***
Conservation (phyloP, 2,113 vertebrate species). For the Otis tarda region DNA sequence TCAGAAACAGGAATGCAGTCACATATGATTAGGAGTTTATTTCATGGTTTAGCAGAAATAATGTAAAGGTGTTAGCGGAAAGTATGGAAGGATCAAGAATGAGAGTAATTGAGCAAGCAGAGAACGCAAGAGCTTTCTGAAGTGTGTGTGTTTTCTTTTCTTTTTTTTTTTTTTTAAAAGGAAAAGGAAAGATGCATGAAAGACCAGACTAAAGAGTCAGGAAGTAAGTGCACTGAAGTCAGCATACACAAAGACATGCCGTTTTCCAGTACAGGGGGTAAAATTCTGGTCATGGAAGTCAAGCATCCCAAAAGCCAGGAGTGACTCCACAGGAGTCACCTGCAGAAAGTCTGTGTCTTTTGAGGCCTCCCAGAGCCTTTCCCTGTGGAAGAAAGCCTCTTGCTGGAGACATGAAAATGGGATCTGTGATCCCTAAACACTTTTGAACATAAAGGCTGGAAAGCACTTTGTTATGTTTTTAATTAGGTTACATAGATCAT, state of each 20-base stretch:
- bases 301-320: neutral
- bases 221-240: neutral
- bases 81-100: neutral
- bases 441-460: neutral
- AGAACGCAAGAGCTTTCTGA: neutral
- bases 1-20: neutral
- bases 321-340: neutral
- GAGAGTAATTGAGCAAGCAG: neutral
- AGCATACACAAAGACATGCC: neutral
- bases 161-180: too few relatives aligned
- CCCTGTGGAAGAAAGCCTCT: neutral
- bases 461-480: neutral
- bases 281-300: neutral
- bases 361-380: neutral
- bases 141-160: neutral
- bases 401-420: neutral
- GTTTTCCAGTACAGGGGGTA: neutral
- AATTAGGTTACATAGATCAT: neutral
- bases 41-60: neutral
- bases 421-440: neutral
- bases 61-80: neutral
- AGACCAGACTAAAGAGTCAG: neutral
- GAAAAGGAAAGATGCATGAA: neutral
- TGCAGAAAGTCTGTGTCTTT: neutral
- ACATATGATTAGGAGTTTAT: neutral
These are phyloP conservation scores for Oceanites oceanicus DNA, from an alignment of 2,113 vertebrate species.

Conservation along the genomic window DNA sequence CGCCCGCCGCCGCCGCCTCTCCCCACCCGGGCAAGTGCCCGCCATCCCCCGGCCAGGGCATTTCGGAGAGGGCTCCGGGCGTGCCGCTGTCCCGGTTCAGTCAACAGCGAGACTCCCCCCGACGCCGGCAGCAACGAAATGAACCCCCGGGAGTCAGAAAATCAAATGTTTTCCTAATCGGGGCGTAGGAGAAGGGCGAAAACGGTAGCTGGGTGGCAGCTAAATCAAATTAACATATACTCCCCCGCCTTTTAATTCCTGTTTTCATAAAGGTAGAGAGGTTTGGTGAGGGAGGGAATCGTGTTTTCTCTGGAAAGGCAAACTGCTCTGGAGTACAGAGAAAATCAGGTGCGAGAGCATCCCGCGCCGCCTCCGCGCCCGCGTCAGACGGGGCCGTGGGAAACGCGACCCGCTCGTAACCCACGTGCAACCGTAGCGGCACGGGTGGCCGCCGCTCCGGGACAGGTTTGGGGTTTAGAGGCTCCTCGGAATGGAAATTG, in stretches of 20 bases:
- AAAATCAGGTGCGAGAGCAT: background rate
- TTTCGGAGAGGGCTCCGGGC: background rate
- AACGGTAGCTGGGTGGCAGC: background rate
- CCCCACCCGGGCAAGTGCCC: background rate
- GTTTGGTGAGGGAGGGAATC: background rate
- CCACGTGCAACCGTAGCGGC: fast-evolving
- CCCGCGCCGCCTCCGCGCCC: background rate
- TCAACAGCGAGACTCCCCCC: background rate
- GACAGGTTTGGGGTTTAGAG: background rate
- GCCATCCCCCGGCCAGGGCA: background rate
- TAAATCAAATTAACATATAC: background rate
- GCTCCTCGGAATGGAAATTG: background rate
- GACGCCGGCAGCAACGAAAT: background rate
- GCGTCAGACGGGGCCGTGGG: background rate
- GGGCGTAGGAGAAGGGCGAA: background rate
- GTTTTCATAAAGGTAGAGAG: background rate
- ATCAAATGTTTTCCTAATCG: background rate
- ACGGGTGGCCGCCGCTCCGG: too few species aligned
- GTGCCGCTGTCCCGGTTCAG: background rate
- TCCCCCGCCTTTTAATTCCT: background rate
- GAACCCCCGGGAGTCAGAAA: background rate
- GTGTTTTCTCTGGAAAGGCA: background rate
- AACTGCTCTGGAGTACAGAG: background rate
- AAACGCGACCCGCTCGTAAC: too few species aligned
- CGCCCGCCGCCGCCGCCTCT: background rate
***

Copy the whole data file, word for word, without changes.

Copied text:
Conservation (phyloP, 2,113 vertebrate species). For the Otis tarda region DNA sequence TCAGAAACAGGAATGCAGTCACATATGATTAGGAGTTTATTTCATGGTTTAGCAGAAATAATGTAAAGGTGTTAGCGGAAAGTATGGAAGGATCAAGAATGAGAGTAATTGAGCAAGCAGAGAACGCAAGAGCTTTCTGAAGTGTGTGTGTTTTCTTTTCTTTTTTTTTTTTTTTAAAAGGAAAAGGAAAGATGCATGAAAGACCAGACTAAAGAGTCAGGAAGTAAGTGCACTGAAGTCAGCATACACAAAGACATGCCGTTTTCCAGTACAGGGGGTAAAATTCTGGTCATGGAAGTCAAGCATCCCAAAAGCCAGGAGTGACTCCACAGGAGTCACCTGCAGAAAGTCTGTGTCTTTTGAGGCCTCCCAGAGCCTTTCCCTGTGGAAGAAAGCCTCTTGCTGGAGACATGAAAATGGGATCTGTGATCCCTAAACACTTTTGAACATAAAGGCTGGAAAGCACTTTGTTATGTTTTTAATTAGGTTACATAGATCAT, state of each 20-base stretch:
- bases 301-320: neutral
- bases 221-240: neutral
- bases 81-100: neutral
- bases 441-460: neutral
- AGAACGCAAGAGCTTTCTGA: neutral
- bases 1-20: neutral
- bases 321-340: neutral
- GAGAGTAATTGAGCAAGCAG: neutral
- AGCATACACAAAGACATGCC: neutral
- bases 161-180: too few relatives aligned
- CCCTGTGGAAGAAAGCCTCT: neutral
- bases 461-480: neutral
- bases 281-300: neutral
- bases 361-380: neutral
- bases 141-160: neutral
- bases 401-420: neutral
- GTTTTCCAGTACAGGGGGTA: neutral
- AATTAGGTTACATAGATCAT: neutral
- bases 41-60: neutral
- bases 421-440: neutral
- bases 61-80: neutral
- AGACCAGACTAAAGAGTCAG: neutral
- GAAAAGGAAAGATGCATGAA: neutral
- TGCAGAAAGTCTGTGTCTTT: neutral
- ACATATGATTAGGAGTTTAT: neutral
These are phyloP conservation scores for Oceanites oceanicus DNA, from an alignment of 2,113 vertebrate species.

Conservation along the genomic window DNA sequence CGCCCGCCGCCGCCGCCTCTCCCCACCCGGGCAAGTGCCCGCCATCCCCCGGCCAGGGCATTTCGGAGAGGGCTCCGGGCGTGCCGCTGTCCCGGTTCAGTCAACAGCGAGACTCCCCCCGACGCCGGCAGCAACGAAATGAACCCCCGGGAGTCAGAAAATCAAATGTTTTCCTAATCGGGGCGTAGGAGAAGGGCGAAAACGGTAGCTGGGTGGCAGCTAAATCAAATTAACATATACTCCCCCGCCTTTTAATTCCTGTTTTCATAAAGGTAGAGAGGTTTGGTGAGGGAGGGAATCGTGTTTTCTCTGGAAAGGCAAACTGCTCTGGAGTACAGAGAAAATCAGGTGCGAGAGCATCCCGCGCCGCCTCCGCGCCCGCGTCAGACGGGGCCGTGGGAAACGCGACCCGCTCGTAACCCACGTGCAACCGTAGCGGCACGGGTGGCCGCCGCTCCGGGACAGGTTTGGGGTTTAGAGGCTCCTCGGAATGGAAATTG, in stretches of 20 bases:
- AAAATCAGGTGCGAGAGCAT: background rate
- TTTCGGAGAGGGCTCCGGGC: background rate
- AACGGTAGCTGGGTGGCAGC: background rate
- CCCCACCCGGGCAAGTGCCC: background rate
- GTTTGGTGAGGGAGGGAATC: background rate
- CCACGTGCAACCGTAGCGGC: fast-evolving
- CCCGCGCCGCCTCCGCGCCC: background rate
- TCAACAGCGAGACTCCCCCC: background rate
- GACAGGTTTGGGGTTTAGAG: background rate
- GCCATCCCCCGGCCAGGGCA: background rate
- TAAATCAAATTAACATATAC: background rate
- GCTCCTCGGAATGGAAATTG: background rate
- GACGCCGGCAGCAACGAAAT: background rate
- GCGTCAGACGGGGCCGTGGG: background rate
- GGGCGTAGGAGAAGGGCGAA: background rate
- GTTTTCATAAAGGTAGAGAG: background rate
- ATCAAATGTTTTCCTAATCG: background rate
- ACGGGTGGCCGCCGCTCCGG: too few species aligned
- GTGCCGCTGTCCCGGTTCAG: background rate
- TCCCCCGCCTTTTAATTCCT: background rate
- GAACCCCCGGGAGTCAGAAA: background rate
- GTGTTTTCTCTGGAAAGGCA: background rate
- AACTGCTCTGGAGTACAGAG: background rate
- AAACGCGACCCGCTCGTAAC: too few species aligned
- CGCCCGCCGCCGCCGCCTCT: background rate